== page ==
Take the 2-minute tour ×
Code Review Stack Exchange is a question and answer site for peer programmer code reviews. It's 100% free, no registration required.

I'm working on the Rails project where I have many-to-many :through relationship. Each setting has many notifications through email_notification model where the notification can be primary or a secondary.


create_table "email_notifications", :force => true do |t|
  t.integer "setting_id"
  t.integer "notification_id"
  t.boolean "primary"
  t.boolean "secondary"

create_table "notifications", :force => true do |t|
  t.string   "name"

create_table "settings", :force => true do |t|
  t.string   "truck_identification"
  t.string   "email_periods"
  t.integer  "email_recepient_id"
  t.datetime "created_at",                             :null => false
  t.datetime "updated_at",                             :null => false
  t.integer  "truck_fleet_id"

In models

class EmailNotification < ActiveRecord::Base
  attr_accessible :notification_id, :setting_id, :primary, :secondary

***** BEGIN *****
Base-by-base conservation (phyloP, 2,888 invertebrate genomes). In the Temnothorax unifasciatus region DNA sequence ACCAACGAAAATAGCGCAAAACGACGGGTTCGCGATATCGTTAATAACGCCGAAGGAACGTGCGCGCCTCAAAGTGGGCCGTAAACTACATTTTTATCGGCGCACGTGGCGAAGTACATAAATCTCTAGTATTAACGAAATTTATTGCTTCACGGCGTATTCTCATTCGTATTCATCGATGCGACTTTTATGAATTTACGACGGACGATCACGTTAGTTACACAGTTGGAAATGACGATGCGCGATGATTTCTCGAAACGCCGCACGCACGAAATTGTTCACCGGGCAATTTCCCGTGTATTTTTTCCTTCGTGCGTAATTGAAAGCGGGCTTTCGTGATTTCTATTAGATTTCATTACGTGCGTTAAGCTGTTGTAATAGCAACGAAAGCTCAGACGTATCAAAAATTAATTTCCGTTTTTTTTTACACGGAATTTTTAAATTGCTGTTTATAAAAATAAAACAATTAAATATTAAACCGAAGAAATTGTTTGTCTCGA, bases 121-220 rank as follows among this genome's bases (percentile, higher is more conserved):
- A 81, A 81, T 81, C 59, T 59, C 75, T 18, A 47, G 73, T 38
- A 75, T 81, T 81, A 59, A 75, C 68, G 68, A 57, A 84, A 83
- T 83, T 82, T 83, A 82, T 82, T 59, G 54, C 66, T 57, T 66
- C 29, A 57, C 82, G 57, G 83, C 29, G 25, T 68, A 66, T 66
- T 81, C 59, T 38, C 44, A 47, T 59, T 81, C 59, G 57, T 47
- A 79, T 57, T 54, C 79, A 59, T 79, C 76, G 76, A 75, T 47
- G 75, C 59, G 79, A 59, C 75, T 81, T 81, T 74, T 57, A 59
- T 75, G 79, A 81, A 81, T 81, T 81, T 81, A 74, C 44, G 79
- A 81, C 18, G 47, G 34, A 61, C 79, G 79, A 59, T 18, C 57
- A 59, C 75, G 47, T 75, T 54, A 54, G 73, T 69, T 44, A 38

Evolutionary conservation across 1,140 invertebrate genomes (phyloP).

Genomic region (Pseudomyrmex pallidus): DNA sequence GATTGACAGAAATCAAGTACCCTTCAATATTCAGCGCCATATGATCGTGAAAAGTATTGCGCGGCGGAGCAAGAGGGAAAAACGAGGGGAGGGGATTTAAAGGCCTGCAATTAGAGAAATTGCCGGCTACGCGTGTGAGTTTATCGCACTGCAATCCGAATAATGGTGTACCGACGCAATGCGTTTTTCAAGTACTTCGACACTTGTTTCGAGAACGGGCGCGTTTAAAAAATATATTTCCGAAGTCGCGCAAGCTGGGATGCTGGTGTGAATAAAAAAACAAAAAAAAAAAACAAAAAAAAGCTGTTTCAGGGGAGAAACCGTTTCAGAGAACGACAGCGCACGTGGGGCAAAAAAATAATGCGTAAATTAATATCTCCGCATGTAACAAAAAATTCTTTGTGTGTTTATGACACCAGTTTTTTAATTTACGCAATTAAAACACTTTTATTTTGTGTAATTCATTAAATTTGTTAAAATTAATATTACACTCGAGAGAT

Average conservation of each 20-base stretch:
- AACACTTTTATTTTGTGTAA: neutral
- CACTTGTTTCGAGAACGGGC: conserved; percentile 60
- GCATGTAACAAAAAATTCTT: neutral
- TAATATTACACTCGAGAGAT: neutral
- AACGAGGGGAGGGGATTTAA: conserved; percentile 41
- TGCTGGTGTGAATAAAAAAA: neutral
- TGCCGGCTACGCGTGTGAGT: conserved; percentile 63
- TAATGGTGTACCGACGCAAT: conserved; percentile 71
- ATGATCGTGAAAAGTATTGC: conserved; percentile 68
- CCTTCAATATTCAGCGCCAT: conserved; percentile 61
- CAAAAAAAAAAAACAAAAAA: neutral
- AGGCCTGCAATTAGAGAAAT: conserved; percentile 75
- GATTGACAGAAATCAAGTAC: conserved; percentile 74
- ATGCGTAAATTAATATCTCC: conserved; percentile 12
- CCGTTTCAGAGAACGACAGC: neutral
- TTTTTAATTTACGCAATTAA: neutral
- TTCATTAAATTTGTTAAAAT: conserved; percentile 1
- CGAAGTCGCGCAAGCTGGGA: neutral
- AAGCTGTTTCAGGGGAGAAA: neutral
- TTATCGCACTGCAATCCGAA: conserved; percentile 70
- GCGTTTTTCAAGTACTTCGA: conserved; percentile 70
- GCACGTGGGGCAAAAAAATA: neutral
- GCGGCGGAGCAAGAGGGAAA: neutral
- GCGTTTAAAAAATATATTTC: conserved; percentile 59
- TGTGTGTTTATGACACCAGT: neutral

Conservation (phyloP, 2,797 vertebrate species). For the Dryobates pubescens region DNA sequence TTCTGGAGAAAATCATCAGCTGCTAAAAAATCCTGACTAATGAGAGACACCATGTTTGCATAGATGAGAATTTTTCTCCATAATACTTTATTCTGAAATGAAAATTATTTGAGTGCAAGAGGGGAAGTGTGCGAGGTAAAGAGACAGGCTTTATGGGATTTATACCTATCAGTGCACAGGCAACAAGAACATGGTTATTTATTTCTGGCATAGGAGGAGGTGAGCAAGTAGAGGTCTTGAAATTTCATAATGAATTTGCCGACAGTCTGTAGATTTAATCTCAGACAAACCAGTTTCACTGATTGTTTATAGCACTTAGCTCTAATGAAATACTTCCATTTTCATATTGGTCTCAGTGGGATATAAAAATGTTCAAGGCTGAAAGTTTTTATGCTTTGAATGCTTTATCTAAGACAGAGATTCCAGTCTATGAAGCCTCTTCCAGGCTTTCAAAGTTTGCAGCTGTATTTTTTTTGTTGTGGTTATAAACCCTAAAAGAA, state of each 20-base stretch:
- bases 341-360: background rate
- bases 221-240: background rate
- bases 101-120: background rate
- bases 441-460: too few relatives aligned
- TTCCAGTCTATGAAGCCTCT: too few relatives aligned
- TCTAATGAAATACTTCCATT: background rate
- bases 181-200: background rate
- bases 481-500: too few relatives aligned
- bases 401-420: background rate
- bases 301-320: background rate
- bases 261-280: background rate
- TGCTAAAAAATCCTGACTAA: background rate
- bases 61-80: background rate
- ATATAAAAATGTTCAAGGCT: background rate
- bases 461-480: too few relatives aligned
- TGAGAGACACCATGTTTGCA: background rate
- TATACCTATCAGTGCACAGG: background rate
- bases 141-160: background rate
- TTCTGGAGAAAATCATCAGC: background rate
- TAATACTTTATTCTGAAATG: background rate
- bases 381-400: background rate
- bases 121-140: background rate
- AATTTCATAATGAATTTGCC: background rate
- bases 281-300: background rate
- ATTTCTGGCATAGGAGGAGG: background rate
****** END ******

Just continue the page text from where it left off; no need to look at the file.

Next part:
belongs_to :notification
  belongs_to :setting

class Notification < ActiveRecord::Base
  attr_accessible :name

  has_many :settings, :through => :email_notifications
  has_many :email_notifications

class Setting < ActiveRecord::Base
  # TODO: refactor this bullshit
  attr_accessible :email_periods, :email_recepient_id, :truck_identification, 

  has_many :notifications, :through => :email_notifications
  has_many :email_notifications
  validates_uniqueness_of :truck_fleet_id 
  # validates :email, :email_format => true

I used this many-to-many relationship because I need flexibility to add up new Notifications over the time, and keep ability to make notifications flexible as possible. For example, I might add a column frequency, or interval etc.

Let me know if you can find a better solution.

share|improve this question

Your Answer


By posting your answer, you agree to the privacy policy and terms of service.

Browse other questions tagged or ask your own question.